Damnatus ut Artifex: The craft of mining in the Roman provinces
Baker, Brandon T.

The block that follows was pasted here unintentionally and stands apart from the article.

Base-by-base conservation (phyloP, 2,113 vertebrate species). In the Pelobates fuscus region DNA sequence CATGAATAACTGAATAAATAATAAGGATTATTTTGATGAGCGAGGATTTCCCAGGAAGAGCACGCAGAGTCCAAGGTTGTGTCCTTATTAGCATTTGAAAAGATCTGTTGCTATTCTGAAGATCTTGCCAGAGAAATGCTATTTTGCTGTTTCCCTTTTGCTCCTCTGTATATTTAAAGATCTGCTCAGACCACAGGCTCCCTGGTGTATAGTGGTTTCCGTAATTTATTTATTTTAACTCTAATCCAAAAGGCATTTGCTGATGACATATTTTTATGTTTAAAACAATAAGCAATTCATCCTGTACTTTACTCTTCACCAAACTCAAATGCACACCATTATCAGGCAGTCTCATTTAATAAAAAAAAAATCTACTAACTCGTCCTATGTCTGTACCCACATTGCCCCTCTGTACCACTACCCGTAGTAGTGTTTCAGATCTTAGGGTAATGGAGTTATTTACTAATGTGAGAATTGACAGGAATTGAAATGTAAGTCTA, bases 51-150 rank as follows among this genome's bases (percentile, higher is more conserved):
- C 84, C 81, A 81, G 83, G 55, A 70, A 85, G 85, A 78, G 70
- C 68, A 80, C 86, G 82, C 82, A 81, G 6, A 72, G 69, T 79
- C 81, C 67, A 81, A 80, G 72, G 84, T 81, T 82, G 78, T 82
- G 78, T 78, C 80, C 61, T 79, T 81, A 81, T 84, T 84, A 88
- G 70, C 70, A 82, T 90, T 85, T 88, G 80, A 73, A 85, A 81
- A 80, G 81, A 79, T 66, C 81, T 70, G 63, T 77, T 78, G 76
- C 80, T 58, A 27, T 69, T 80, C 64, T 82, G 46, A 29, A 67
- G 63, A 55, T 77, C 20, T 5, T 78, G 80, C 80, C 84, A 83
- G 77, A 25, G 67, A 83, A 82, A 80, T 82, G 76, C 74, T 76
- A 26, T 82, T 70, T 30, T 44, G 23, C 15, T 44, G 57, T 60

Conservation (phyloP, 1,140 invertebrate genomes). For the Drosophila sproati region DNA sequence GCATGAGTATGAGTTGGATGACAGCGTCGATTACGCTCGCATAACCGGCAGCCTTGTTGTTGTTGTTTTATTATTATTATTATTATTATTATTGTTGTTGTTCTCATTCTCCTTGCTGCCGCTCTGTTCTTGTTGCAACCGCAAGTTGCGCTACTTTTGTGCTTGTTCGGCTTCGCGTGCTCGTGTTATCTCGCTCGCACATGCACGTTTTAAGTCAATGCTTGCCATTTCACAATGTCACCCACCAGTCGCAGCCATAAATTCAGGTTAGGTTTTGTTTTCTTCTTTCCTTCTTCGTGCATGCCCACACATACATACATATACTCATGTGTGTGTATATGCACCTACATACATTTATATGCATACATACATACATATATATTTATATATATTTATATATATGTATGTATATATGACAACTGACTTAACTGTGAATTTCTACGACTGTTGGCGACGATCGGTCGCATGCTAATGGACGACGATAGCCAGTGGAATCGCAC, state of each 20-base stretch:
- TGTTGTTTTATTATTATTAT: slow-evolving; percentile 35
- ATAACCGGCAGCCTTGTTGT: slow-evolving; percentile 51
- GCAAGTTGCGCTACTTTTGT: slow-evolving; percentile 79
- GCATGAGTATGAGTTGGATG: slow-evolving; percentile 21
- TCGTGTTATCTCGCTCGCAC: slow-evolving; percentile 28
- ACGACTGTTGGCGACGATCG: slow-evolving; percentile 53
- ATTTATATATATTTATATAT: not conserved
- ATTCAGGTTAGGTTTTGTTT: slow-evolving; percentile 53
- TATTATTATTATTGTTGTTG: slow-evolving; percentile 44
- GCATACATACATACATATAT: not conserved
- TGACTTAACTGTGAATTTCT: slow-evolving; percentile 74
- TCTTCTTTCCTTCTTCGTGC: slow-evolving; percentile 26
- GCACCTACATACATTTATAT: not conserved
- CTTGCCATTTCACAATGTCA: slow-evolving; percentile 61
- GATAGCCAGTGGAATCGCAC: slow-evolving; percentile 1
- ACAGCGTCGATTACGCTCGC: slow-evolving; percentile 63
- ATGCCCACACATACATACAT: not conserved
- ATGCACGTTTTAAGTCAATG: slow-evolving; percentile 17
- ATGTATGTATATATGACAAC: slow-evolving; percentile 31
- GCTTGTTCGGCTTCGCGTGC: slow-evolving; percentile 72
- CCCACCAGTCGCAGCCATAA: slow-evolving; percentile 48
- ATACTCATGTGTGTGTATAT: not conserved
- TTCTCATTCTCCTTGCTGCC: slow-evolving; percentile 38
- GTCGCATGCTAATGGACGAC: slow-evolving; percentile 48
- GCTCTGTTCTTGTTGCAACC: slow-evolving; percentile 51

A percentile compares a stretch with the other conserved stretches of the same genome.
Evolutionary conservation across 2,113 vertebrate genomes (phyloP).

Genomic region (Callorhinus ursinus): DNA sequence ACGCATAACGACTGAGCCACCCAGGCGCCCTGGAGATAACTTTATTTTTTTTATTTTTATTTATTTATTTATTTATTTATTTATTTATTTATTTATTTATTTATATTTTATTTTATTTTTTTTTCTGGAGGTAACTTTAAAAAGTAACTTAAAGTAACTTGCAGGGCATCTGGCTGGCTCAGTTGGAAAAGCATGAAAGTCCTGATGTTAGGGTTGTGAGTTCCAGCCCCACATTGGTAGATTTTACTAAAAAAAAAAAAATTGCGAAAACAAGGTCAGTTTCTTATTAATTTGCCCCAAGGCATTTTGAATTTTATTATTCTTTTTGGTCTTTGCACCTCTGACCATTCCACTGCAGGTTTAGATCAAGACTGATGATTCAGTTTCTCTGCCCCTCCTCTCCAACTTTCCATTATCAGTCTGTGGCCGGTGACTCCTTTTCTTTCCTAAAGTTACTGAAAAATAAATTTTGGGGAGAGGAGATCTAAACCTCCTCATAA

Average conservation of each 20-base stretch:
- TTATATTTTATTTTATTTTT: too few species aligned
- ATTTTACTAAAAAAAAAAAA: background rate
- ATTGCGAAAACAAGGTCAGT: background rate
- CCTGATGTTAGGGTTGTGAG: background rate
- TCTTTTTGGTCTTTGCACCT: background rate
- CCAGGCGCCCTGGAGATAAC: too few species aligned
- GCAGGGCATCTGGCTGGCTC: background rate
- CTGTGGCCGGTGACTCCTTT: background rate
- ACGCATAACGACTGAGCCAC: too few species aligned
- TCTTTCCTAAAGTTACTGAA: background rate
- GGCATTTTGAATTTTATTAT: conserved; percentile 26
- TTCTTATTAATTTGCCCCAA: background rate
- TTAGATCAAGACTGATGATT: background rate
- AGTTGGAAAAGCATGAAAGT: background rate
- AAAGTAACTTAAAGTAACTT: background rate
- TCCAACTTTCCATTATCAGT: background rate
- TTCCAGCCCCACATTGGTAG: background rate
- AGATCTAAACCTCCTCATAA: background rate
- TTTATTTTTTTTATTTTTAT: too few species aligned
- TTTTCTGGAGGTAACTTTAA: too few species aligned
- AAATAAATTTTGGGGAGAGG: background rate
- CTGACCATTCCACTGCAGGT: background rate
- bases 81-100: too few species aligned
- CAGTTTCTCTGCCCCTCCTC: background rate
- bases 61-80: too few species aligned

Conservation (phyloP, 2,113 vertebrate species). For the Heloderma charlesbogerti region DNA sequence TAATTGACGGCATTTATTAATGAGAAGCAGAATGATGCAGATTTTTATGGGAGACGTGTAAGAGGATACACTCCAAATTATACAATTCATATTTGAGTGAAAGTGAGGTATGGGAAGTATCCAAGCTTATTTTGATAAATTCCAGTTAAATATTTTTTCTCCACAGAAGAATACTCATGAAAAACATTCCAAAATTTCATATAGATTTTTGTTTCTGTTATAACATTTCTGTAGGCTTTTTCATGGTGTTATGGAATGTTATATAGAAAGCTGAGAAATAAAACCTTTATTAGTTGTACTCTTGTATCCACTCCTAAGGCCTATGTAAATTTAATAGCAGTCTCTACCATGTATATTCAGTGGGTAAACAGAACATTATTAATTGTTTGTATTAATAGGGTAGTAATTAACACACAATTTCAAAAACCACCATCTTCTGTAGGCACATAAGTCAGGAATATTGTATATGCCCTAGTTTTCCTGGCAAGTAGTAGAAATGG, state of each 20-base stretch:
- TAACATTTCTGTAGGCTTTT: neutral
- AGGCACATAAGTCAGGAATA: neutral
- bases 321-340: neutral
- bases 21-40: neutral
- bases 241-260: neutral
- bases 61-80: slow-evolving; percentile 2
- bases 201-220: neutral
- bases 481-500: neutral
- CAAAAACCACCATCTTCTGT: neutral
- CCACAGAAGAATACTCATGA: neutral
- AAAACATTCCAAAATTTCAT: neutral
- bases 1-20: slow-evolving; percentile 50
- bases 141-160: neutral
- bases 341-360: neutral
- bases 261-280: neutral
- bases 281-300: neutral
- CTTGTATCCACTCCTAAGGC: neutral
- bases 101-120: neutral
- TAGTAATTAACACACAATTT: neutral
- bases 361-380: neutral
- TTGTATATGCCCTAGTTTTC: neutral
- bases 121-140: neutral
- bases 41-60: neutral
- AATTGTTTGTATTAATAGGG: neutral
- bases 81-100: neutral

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The laborers in the Roman mines, whether they were condemned or motivated for profit, have often been overlooked for their role in the extraction of resources throughout the Roman provinces. This thesis argues for the presence of skill in every facet of the mining process from the swinging of picks and hammers to the use of various forms of technology such as fire-setting, smelting, or hushing. Using a comparative methodology, contextualized by the rapidly expanding field of technological studies, two provincial mines located on opposite ends of the Roman empire are juxtaposed, so that their differences may cause the application of skills at both sites to rise to the surface and reveal their similarities. The two mines used in this comparison are Dolaucothi, a Roman gold mine located in southern Wales, and Umm al Amad, a copper mine associated with Phaino in the Faynan in Jordan. The stark differences in the climate, topography, and geologic regime of these two mines provide the opportunity for a katachresis, which reveals the presence of skill, regardless of which territory was being mined. With very few literary sources discussing these areas, the material memory that is present in these locales is extremely important in the search for the presence of skill. Skill is not something that may be seen, but its presence can be drawn out from the material memory carved into the landscape. The uniformity of the pick strikes and vast amount of slag at Umm al Amad and the burned rock and leats carved into the landscape at Dolaucothi argue for the presence of skilled labor in the extraction process. Rather than reifying these laborers as tools used by the Roman empire to accomplish tasks, this thesis attempts to establish the skillset and role of those who have been left voiceless to us today.